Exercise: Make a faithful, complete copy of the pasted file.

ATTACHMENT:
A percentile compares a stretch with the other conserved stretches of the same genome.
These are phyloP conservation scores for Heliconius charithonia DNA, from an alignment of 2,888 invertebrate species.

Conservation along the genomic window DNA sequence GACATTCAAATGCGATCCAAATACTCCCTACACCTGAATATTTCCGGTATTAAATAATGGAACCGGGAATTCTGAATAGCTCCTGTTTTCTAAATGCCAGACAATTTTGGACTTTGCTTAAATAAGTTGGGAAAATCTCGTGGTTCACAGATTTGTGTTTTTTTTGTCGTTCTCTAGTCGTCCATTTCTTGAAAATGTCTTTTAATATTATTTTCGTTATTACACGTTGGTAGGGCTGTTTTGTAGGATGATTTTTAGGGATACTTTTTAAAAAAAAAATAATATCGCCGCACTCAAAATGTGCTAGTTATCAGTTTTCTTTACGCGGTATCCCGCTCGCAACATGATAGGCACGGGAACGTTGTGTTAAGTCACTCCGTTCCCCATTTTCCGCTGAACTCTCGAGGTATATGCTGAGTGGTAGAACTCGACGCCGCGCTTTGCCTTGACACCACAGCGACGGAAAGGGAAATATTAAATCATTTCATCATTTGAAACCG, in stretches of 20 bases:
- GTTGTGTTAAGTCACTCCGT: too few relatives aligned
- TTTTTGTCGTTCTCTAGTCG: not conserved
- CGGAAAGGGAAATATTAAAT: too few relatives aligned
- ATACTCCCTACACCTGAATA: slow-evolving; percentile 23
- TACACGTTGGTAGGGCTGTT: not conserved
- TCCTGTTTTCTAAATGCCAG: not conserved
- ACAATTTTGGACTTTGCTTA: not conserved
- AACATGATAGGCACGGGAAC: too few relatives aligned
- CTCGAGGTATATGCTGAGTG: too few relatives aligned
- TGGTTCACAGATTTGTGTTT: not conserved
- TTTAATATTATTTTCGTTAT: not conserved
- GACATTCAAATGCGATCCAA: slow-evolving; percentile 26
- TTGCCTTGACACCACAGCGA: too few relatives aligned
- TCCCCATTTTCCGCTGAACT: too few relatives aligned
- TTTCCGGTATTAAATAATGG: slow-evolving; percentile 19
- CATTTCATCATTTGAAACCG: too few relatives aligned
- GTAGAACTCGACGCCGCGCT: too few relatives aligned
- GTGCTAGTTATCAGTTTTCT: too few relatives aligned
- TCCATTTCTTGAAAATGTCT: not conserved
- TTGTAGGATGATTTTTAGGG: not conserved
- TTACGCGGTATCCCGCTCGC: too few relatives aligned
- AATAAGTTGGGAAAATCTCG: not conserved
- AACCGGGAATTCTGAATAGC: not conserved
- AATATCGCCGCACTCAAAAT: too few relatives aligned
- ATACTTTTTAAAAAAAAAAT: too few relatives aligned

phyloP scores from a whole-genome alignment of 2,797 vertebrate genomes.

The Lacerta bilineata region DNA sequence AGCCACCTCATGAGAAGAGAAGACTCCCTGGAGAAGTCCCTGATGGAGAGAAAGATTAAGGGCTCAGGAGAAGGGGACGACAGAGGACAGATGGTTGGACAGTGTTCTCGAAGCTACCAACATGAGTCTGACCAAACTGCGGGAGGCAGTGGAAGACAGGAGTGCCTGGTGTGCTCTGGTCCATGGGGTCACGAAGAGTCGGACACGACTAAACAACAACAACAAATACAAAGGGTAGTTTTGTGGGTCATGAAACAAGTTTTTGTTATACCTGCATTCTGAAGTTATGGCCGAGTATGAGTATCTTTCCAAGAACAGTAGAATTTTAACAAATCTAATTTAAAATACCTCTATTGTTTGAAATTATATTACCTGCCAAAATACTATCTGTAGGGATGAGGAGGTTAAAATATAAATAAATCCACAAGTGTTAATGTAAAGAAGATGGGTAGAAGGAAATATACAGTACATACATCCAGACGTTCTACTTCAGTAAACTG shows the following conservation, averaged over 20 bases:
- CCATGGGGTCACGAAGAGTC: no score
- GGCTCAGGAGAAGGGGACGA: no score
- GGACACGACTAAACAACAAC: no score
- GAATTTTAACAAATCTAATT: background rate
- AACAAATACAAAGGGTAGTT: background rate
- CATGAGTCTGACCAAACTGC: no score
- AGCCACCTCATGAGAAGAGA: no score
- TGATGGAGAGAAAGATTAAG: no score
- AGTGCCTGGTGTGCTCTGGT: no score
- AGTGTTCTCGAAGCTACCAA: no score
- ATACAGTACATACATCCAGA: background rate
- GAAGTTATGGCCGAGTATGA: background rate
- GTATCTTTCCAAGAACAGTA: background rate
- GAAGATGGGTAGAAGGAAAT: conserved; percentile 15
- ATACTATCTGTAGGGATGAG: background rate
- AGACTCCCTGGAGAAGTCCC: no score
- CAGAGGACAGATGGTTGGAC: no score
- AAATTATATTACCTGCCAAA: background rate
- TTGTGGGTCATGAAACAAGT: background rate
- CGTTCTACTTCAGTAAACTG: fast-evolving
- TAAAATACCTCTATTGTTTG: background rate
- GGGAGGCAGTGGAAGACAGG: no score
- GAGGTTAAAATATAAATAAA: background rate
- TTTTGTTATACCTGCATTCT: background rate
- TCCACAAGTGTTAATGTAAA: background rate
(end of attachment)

A percentile compares a stretch with the other conserved stretches of the same genome.
These are phyloP conservation scores for Heliconius charithonia DNA, from an alignment of 2,888 invertebrate species.

Conservation along the genomic window DNA sequence GACATTCAAATGCGATCCAAATACTCCCTACACCTGAATATTTCCGGTATTAAATAATGGAACCGGGAATTCTGAATAGCTCCTGTTTTCTAAATGCCAGACAATTTTGGACTTTGCTTAAATAAGTTGGGAAAATCTCGTGGTTCACAGATTTGTGTTTTTTTTGTCGTTCTCTAGTCGTCCATTTCTTGAAAATGTCTTTTAATATTATTTTCGTTATTACACGTTGGTAGGGCTGTTTTGTAGGATGATTTTTAGGGATACTTTTTAAAAAAAAAATAATATCGCCGCACTCAAAATGTGCTAGTTATCAGTTTTCTTTACGCGGTATCCCGCTCGCAACATGATAGGCACGGGAACGTTGTGTTAAGTCACTCCGTTCCCCATTTTCCGCTGAACTCTCGAGGTATATGCTGAGTGGTAGAACTCGACGCCGCGCTTTGCCTTGACACCACAGCGACGGAAAGGGAAATATTAAATCATTTCATCATTTGAAACCG, in stretches of 20 bases:
- GTTGTGTTAAGTCACTCCGT: too few relatives aligned
- TTTTTGTCGTTCTCTAGTCG: not conserved
- CGGAAAGGGAAATATTAAAT: too few relatives aligned
- ATACTCCCTACACCTGAATA: slow-evolving; percentile 23
- TACACGTTGGTAGGGCTGTT: not conserved
- TCCTGTTTTCTAAATGCCAG: not conserved
- ACAATTTTGGACTTTGCTTA: not conserved
- AACATGATAGGCACGGGAAC: too few relatives aligned
- CTCGAGGTATATGCTGAGTG: too few relatives aligned
- TGGTTCACAGATTTGTGTTT: not conserved
- TTTAATATTATTTTCGTTAT: not conserved
- GACATTCAAATGCGATCCAA: slow-evolving; percentile 26
- TTGCCTTGACACCACAGCGA: too few relatives aligned
- TCCCCATTTTCCGCTGAACT: too few relatives aligned
- TTTCCGGTATTAAATAATGG: slow-evolving; percentile 19
- CATTTCATCATTTGAAACCG: too few relatives aligned
- GTAGAACTCGACGCCGCGCT: too few relatives aligned
- GTGCTAGTTATCAGTTTTCT: too few relatives aligned
- TCCATTTCTTGAAAATGTCT: not conserved
- TTGTAGGATGATTTTTAGGG: not conserved
- TTACGCGGTATCCCGCTCGC: too few relatives aligned
- AATAAGTTGGGAAAATCTCG: not conserved
- AACCGGGAATTCTGAATAGC: not conserved
- AATATCGCCGCACTCAAAAT: too few relatives aligned
- ATACTTTTTAAAAAAAAAAT: too few relatives aligned

phyloP scores from a whole-genome alignment of 2,797 vertebrate genomes.

The Lacerta bilineata region DNA sequence AGCCACCTCATGAGAAGAGAAGACTCCCTGGAGAAGTCCCTGATGGAGAGAAAGATTAAGGGCTCAGGAGAAGGGGACGACAGAGGACAGATGGTTGGACAGTGTTCTCGAAGCTACCAACATGAGTCTGACCAAACTGCGGGAGGCAGTGGAAGACAGGAGTGCCTGGTGTGCTCTGGTCCATGGGGTCACGAAGAGTCGGACACGACTAAACAACAACAACAAATACAAAGGGTAGTTTTGTGGGTCATGAAACAAGTTTTTGTTATACCTGCATTCTGAAGTTATGGCCGAGTATGAGTATCTTTCCAAGAACAGTAGAATTTTAACAAATCTAATTTAAAATACCTCTATTGTTTGAAATTATATTACCTGCCAAAATACTATCTGTAGGGATGAGGAGGTTAAAATATAAATAAATCCACAAGTGTTAATGTAAAGAAGATGGGTAGAAGGAAATATACAGTACATACATCCAGACGTTCTACTTCAGTAAACTG shows the following conservation, averaged over 20 bases:
- CCATGGGGTCACGAAGAGTC: no score
- GGCTCAGGAGAAGGGGACGA: no score
- GGACACGACTAAACAACAAC: no score
- GAATTTTAACAAATCTAATT: background rate
- AACAAATACAAAGGGTAGTT: background rate
- CATGAGTCTGACCAAACTGC: no score
- AGCCACCTCATGAGAAGAGA: no score
- TGATGGAGAGAAAGATTAAG: no score
- AGTGCCTGGTGTGCTCTGGT: no score
- AGTGTTCTCGAAGCTACCAA: no score
- ATACAGTACATACATCCAGA: background rate
- GAAGTTATGGCCGAGTATGA: background rate
- GTATCTTTCCAAGAACAGTA: background rate
- GAAGATGGGTAGAAGGAAAT: conserved; percentile 15
- ATACTATCTGTAGGGATGAG: background rate
- AGACTCCCTGGAGAAGTCCC: no score
- CAGAGGACAGATGGTTGGAC: no score
- AAATTATATTACCTGCCAAA: background rate
- TTGTGGGTCATGAAACAAGT: background rate
- CGTTCTACTTCAGTAAACTG: fast-evolving
- TAAAATACCTCTATTGTTTG: background rate
- GGGAGGCAGTGGAAGACAGG: no score
- GAGGTTAAAATATAAATAAA: background rate
- TTTTGTTATACCTGCATTCT: background rate
- TCCACAAGTGTTAATGTAAA: background rate